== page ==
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Monday, April 05, 2004 - Page updated at 12:00 A.M.
In an interview set for broadcast today by Israeli Army Radio, Sharon said he promised President Bush three years ago that Israel would not harm Arafat, but that "Arafat was (then) given red-carpet treatment everywhere in the world."
On March 22, Israel assassinated Sheik Ahmed Yassin, founder and leader of the violent Islamic Hamas movement
Asked by the Army Radio interviewer if that meant Arafat and Hezbollah's Sheik Hassan Nasrallah were targets, Sharon replied: "Whoever aims to kill Jews, whoever sends murderers to kill Jews, is marked for death."
Sharon made similar threats in other interviews ahead of the Jewish Passover holiday, which starts at sundown today.
Indonesian parliamentary vote critical to president's future
JAKARTA, Indonesia Indonesians began voting in parliamentary elections today in a contest expected to see the former political party of ousted strongman Suharto win the most votes, but not a majority.
Polling stations opened in stages across the world's most-populous Muslim nation, which stretches across three time zones. This is only Indonesia's second democratic election since Suharto's fall in 1998.
A win for Golkar, which has sought to distance itself from Suharto, could badly damage President Megawati Sukarnoputri's chances of winning a second term in Indonesia's first direct presidential election on July 5.
Today's results will be followed by a scramble to build coalitions before the presidential election, in which recent opinion polls show Megawati has lost the status of frontrunner.
The ballot will also test the popularity of conservative Islamist parties in the wake of bomb attacks by militants linked to Osama bin Laden.
German train slows in time, thwarts derailment attempt
DORTMUND, Germany A high-speed train carrying 200 passengers struck six metal slabs attached to tracks in an apparent attempt to derail it, authorities said yesterday. The train was able to slow down in time and stayed on the rails.
None of the InterCityExpress train's passengers were injured in the collision with the metal pieces early Saturday. The 38-pound metal slabs had been screwed onto tracks between the towns of Kamen and Nordboegge on a line linking Cologne and Berlin.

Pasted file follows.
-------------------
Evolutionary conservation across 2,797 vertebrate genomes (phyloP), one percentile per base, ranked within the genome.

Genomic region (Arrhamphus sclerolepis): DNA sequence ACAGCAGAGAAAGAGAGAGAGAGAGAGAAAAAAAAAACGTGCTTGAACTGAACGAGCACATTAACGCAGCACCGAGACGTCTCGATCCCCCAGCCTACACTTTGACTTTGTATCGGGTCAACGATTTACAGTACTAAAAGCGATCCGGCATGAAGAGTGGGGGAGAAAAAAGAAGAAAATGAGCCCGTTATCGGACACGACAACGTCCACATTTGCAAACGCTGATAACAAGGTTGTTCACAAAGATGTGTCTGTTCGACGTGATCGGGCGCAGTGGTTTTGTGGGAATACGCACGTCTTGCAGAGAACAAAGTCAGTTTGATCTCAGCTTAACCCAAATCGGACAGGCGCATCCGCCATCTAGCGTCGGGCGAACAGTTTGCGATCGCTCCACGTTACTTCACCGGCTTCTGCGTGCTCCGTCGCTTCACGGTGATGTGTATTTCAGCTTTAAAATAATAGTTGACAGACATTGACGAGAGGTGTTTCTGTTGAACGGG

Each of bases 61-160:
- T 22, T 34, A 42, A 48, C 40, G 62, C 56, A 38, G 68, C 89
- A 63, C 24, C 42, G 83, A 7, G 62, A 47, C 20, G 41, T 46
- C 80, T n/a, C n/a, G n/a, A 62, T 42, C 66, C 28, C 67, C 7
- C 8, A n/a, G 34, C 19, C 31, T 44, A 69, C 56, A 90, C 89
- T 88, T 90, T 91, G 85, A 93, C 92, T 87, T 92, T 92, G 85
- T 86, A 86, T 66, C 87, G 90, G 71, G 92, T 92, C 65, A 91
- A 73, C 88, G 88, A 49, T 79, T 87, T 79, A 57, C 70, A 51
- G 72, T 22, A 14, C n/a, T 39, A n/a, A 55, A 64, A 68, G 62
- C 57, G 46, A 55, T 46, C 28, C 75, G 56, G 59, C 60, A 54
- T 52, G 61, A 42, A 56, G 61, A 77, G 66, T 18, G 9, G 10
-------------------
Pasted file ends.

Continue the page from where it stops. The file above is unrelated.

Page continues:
The incident comes amid attacks and attempted attacks on European train lines. On March 11, 10 bombs planted on Spanish commuter trains killed 191 people and wounded more than 1,800.
On March 24, a bomb was found half-buried on a train track near the town of Troyes, some 100 miles southeast of Paris, triggering a massive inspection of the nation's rail network.
Slovenians reject restoring rights to 'erased' minorities
LJUBLJANA, Slovenia By a large majority, Slovenians voted in a referendum yesterday to reject a law returning residence rights to some ethnic minorities.
Some 18,000 people, known as the "erased," were removed from Slovenia's population records in 1992, a year after the Alpine republic declared its independence from the former Yugoslavia.
Most were nationals of other former Yugoslav republics and included Croats, Bosnians and Serbs.
More than 94 percent of those who voted rejected the law, according to partial unofficial results issued by the state electoral commission.
Those who favored abandoning the law argued the possible claims for compensation could be too high for the state, which is to join the European Union in May. They also said many of the "erased" could turn out to be aggressors from the short conflict that followed Slovenia's independence from Yugoslavia.
Pope marks Palm Sunday; security tight around Vatican
VATICAN CITY Amid heightened security, Pope John Paul II led the world's Roman Catholics in Palm Sunday celebrations, marking the start of a week that will test his health.
The solemn celebration attended by more than 40,000 people in St. Peter's Square was the first outdoor papal mass since Italian media reported intelligence services feared a terrorist attack against the pope during the Easter season.
The pope, 83, who has Parkinson's disease and no longer walks in public, started with a bit of difficulty but later read his entire sermon in a relatively strong voice.
French police yesterday raided a building in the French village of Saint-Michel, close to the border with Spain, breaking up what Spain called a major arms factory for the Basque separatist group ETA.... Maoist rebels attacked a police station during the night in southern Nepal, killing at least nine policemen, officials said today. The rebels have been fighting since 1996 to replace Nepal's monarchy with a communist state. The insurgency has claimed more than 9,000 lives.
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